a Pecan Shell
James Sickler discovered a huge deposit of gypsum here in 1890 and
decided to exploit it. Sickler went into partnership and reestablished
his Kansas operations here.
Known as the Lone Star Cement Plaster Company, it was the business
that created the town of Acme.
Other Kansas gypsum companies arrived and by 1898 the town had its
own post office. Two railroads made a connection to Acme - the Fort
Worth and Denver City and the Quanah, Acme, and Pacific.
By the early 1900s Acme had a school, store, hotel and depot. As the
gypsum was excavated, prehistoric mastodon fossils were discovered.
Little information was to come from Acme through the teens, 20s and
30s. The population reached 400 in 1945 and in time the plant became
one of the largest US companies.
A plant closure in the 1960s created a severe decline and since the
plant was virtually the only source of work, by 1975 there were only
14 people reported living there.
Since the 1980s, the Georgia Pacific Corporation has manufactured
sheetrock at the site.
A few scattered buildings remained, but in the late 1990s, many of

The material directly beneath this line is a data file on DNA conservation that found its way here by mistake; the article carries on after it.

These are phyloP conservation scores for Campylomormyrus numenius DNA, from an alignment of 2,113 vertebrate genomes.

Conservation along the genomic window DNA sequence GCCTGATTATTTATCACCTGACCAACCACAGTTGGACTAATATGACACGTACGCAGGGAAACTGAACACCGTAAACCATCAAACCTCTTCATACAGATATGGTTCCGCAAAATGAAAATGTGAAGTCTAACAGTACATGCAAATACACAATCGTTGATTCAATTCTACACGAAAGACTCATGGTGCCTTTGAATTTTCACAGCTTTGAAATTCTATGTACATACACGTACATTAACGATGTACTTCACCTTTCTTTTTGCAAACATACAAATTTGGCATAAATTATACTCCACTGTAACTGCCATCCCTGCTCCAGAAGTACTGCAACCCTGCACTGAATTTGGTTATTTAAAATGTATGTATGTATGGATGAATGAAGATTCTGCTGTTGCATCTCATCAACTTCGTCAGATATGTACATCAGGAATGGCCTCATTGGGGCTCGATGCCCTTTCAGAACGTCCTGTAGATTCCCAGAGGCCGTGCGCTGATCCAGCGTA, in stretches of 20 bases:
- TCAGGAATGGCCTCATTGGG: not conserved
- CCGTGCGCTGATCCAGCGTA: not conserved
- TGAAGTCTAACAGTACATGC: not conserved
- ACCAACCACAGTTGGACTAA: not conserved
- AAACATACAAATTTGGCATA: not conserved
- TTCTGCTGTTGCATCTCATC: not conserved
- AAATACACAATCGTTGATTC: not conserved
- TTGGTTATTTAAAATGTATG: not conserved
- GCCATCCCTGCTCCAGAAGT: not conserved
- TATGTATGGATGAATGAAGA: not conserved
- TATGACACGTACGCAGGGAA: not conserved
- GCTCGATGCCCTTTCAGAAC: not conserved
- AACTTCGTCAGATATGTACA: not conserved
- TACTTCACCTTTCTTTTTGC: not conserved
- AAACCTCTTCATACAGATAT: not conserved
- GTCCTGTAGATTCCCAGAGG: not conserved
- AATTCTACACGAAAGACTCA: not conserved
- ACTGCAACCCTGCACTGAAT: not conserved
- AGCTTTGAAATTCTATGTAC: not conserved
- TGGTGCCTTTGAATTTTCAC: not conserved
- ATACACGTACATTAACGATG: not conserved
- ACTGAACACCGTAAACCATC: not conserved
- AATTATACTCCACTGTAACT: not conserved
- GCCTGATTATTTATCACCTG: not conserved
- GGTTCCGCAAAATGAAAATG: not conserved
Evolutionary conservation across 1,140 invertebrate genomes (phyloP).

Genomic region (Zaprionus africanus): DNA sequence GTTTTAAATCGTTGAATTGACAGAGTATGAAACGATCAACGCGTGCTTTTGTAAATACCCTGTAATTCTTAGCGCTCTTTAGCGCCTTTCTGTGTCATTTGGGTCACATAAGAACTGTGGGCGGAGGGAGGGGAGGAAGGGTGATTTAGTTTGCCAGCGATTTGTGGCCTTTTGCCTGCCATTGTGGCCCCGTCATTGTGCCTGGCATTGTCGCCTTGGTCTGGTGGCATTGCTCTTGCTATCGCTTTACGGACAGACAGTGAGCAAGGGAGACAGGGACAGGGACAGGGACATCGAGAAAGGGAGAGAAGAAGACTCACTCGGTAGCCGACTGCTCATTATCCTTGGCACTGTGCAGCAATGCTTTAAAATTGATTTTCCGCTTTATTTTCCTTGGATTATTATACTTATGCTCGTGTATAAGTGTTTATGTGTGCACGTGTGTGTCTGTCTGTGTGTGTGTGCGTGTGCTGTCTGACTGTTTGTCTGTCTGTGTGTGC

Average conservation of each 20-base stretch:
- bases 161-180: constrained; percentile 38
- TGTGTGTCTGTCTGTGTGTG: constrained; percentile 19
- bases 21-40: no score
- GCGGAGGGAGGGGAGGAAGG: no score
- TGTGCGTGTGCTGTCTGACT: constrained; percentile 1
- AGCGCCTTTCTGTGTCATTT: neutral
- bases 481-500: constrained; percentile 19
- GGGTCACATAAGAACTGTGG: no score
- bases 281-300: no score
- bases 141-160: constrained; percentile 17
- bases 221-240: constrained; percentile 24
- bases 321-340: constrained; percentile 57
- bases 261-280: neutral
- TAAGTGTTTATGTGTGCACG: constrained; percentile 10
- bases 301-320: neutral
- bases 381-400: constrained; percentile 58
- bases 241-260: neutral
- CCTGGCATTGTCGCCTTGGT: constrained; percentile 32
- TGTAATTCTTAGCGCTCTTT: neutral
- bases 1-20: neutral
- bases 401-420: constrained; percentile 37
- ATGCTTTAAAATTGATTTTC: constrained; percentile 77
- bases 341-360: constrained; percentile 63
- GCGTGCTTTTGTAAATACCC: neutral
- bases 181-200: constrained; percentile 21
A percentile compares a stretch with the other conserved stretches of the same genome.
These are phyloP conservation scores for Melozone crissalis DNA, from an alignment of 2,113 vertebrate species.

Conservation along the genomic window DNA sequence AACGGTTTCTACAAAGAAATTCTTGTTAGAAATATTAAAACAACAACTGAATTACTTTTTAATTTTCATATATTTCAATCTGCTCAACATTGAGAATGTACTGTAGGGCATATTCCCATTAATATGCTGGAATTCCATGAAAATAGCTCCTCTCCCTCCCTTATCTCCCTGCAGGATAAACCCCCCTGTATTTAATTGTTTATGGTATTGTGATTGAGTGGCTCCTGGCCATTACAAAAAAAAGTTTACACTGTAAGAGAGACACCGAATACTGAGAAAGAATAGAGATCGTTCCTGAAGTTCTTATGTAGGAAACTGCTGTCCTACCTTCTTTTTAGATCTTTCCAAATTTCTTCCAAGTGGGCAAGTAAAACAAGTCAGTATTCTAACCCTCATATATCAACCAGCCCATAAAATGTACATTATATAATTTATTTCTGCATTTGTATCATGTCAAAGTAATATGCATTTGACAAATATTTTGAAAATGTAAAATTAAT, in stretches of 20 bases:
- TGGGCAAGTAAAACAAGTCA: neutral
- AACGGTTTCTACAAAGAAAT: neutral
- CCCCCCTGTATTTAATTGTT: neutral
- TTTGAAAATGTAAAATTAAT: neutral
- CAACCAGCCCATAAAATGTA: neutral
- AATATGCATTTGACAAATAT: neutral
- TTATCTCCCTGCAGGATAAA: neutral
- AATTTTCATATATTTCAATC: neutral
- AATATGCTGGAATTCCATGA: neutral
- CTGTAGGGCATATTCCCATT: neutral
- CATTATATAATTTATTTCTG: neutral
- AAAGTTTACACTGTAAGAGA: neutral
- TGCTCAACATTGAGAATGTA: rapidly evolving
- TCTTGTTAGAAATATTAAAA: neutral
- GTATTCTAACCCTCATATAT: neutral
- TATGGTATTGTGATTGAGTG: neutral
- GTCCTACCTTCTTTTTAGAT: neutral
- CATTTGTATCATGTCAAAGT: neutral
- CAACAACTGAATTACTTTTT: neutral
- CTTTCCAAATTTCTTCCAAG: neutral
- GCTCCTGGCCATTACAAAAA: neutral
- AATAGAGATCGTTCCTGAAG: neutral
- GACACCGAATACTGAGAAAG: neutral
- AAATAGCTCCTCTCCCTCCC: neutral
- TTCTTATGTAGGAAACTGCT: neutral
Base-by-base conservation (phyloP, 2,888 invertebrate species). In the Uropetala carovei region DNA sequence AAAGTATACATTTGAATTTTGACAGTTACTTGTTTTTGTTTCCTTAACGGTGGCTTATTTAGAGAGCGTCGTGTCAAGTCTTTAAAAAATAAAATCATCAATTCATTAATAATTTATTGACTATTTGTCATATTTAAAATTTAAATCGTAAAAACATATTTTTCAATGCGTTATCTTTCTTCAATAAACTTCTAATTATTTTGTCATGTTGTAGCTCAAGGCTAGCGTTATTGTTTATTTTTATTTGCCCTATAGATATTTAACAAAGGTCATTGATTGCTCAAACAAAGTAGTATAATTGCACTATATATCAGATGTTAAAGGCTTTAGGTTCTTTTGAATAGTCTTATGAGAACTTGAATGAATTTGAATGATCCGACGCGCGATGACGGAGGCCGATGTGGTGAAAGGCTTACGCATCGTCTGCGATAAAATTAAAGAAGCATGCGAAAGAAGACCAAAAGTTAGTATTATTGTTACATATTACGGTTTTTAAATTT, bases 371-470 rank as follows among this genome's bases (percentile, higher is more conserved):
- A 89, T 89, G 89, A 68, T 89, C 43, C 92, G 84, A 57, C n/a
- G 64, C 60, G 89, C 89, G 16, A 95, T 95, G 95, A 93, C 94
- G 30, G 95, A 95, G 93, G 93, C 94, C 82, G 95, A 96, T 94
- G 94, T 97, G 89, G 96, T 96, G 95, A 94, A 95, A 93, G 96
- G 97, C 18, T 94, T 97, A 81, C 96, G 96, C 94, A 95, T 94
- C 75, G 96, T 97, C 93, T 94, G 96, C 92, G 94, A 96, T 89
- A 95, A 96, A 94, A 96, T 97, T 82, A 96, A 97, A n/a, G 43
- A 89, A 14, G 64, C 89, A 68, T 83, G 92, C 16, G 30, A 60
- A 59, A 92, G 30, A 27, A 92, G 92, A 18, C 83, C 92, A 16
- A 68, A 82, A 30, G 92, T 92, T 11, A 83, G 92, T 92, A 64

the old ruins were bulldozed – little is left today other than the
sheetrock plant. The name Acme could only be seen on the side of the
railroad bridge – as part of the name of the railroad.
| Acme School,
Teachers and Students Portraits
Click on image to enlarge
Photo courtesy Steve Rollins
from Acme Texas
were school teachers in the Texas
Panhandle area from about 1919 until 1957. At least half of the
schools they taught at no longer exist and neither do the towns. His
family lived in Quanah and
his kids went to the Quanah schools while he and Mrs. Rollins taught
at area schools. My granddad, Wells Rollins, is in the top pictures,
some of his students are below. The picture is from between 1939 to
1942." - Steve Rollins, August 25, 2020
County 1940s map showing Acme
From Texas state map #4335
Texas General Land Office
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